White knew the strength of his hand, and he did not shrink from playing it to maximum advantage. He had no desire to harm or weaken the U.K. economy, but he (and other U.S. officials) interpreted its circumstances and interests differently from Keynes (and other British officials). In White’s view, Britain would benefit as much as any country from “fair trade and currency practices. … With expanded world trade, British exporters will find better markets. But it will take several years …” (“Anglo-American financial Agreement,” 1946, p. 6). He made three specific objections to British arguments.

First, White did not accept British projections of their postwar financial needs, and therefore he was reluctant to push within the administration for large-scale assistance. He readily acknowledged Britain’s need for credits, but not of the magnitude that was being requested and not on such generous terms. Moreover, as he told Morgenthau, the United Kingdom “could absorb endless billions of dollars, and any vague commitment to England’s future prosperity would threaten both the financial and political position of the United States in the postwar world.”14 White’s overly optimistic view about British prospects for economic recovery conditioned not only the terms of bilateral assistance but also the scale of the multilateral financial institutions that were to be created. Indeed, White saw the IMF and the World Bank as a multilateral and far more effective alternative to bilateral financial assistance to Britain. His 1945 article for Foreign Affairs argued that a large-scale bilateral loan would “completely miss the real postwar problem” (p. 207):

To facilitate the restoration of balance in her international accounts Britain needs an expansion of world trade, A loan to Britain … will not of itself help significantly with Britain’s problem, or with the world’s problem of establishing a sound postwar pattern of international payments. Such a loan might burden Britain with dollar debt while making no real contribution toward balancing Britain’s international payments. On the other hand, the Fund and the Bank, by providing the favorable conditions necessary for expanding world trade and investment, would be of real help … (Ibid.).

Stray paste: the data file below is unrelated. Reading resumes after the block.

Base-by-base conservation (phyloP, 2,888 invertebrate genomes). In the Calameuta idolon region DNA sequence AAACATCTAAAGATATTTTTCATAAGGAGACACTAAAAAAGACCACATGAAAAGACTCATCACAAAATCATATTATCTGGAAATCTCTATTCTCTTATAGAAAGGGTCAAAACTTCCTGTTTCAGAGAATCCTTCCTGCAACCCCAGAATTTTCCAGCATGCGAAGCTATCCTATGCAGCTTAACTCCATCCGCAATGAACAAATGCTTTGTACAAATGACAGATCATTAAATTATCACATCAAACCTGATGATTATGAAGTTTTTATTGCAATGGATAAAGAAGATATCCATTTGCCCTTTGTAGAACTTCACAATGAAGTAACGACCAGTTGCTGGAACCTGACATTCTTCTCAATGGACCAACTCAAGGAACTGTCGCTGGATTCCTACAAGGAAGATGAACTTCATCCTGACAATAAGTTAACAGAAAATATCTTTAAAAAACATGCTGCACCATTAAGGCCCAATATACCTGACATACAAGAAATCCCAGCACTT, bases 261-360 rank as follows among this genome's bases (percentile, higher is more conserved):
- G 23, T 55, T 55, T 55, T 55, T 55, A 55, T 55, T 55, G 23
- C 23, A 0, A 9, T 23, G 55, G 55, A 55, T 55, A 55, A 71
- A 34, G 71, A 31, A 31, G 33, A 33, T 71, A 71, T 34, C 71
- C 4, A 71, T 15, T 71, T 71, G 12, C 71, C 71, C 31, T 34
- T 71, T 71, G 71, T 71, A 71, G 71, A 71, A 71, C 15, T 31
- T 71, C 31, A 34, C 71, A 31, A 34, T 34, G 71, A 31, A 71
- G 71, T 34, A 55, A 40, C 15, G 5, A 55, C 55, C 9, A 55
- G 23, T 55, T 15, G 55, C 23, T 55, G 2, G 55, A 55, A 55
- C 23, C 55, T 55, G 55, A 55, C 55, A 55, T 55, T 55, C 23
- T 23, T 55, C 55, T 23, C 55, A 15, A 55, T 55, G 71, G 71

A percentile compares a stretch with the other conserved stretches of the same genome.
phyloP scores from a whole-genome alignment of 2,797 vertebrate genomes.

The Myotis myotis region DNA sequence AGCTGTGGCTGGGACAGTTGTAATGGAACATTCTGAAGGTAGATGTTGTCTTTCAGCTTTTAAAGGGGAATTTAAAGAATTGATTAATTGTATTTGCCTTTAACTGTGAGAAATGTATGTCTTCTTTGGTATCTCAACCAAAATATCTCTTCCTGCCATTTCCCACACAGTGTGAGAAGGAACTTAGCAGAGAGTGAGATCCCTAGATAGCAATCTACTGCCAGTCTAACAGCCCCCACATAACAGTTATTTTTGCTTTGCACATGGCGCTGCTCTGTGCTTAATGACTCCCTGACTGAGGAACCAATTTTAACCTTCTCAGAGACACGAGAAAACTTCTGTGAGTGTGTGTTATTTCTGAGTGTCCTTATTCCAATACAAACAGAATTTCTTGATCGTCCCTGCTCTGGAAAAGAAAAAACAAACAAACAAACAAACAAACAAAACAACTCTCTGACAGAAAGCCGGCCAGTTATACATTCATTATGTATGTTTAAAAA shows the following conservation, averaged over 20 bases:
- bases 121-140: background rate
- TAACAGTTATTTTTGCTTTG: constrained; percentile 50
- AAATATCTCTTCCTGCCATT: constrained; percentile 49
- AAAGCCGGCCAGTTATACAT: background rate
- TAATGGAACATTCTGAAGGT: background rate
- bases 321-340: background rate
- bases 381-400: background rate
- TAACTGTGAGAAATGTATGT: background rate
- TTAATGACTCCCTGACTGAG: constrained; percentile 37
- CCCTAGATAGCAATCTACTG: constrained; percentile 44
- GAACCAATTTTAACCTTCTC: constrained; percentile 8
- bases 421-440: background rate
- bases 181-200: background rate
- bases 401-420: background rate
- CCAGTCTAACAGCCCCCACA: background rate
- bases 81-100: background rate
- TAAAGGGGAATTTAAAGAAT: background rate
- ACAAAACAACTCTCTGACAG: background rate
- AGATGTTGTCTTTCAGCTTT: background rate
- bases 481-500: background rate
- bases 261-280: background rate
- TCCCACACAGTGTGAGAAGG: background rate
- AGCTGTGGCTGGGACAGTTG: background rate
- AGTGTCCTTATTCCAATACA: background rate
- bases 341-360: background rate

Second, while White supported Britain’s need for a gradual unblocking of sterling balances, he was adamant that this task should be concluded without undue delay. As he wrote in his 1942 plan for the IMF (Horsefield, 1969, p. 47):

Balances owned by residents of another country which have been blocked because holdings of gold and other liquid foreign exchange assets are inadequate … will constitute after the war one of the danger spots to monetary stability, and to resumption of liberal trade policies. If the Fund can eliminate that danger spot it will have justified its existence—even were it to accomplish little else.

Third, and most fundamental, White did not accept the legitimacy of Empire trade preferences, nor of the currency restrictions that supported them. He was sitting on an enormous stockpile of gold that had been accumulating ever since Roosevelt had fixed the price of gold at

$35 an ounce in 1934, and he was determined to reduce it through a rapid build-up in international trade as soon as the war was over. Neither Congress nor the U.S. business sector would ever accept a policy of encouraging imports unless it was matched by an opening up of world markets to U.S. exports. The major obstacle was the way Britain was running its financial Empire. Keynes was determined to preserve that system, but White was just as determined to build a more open, multilateral system.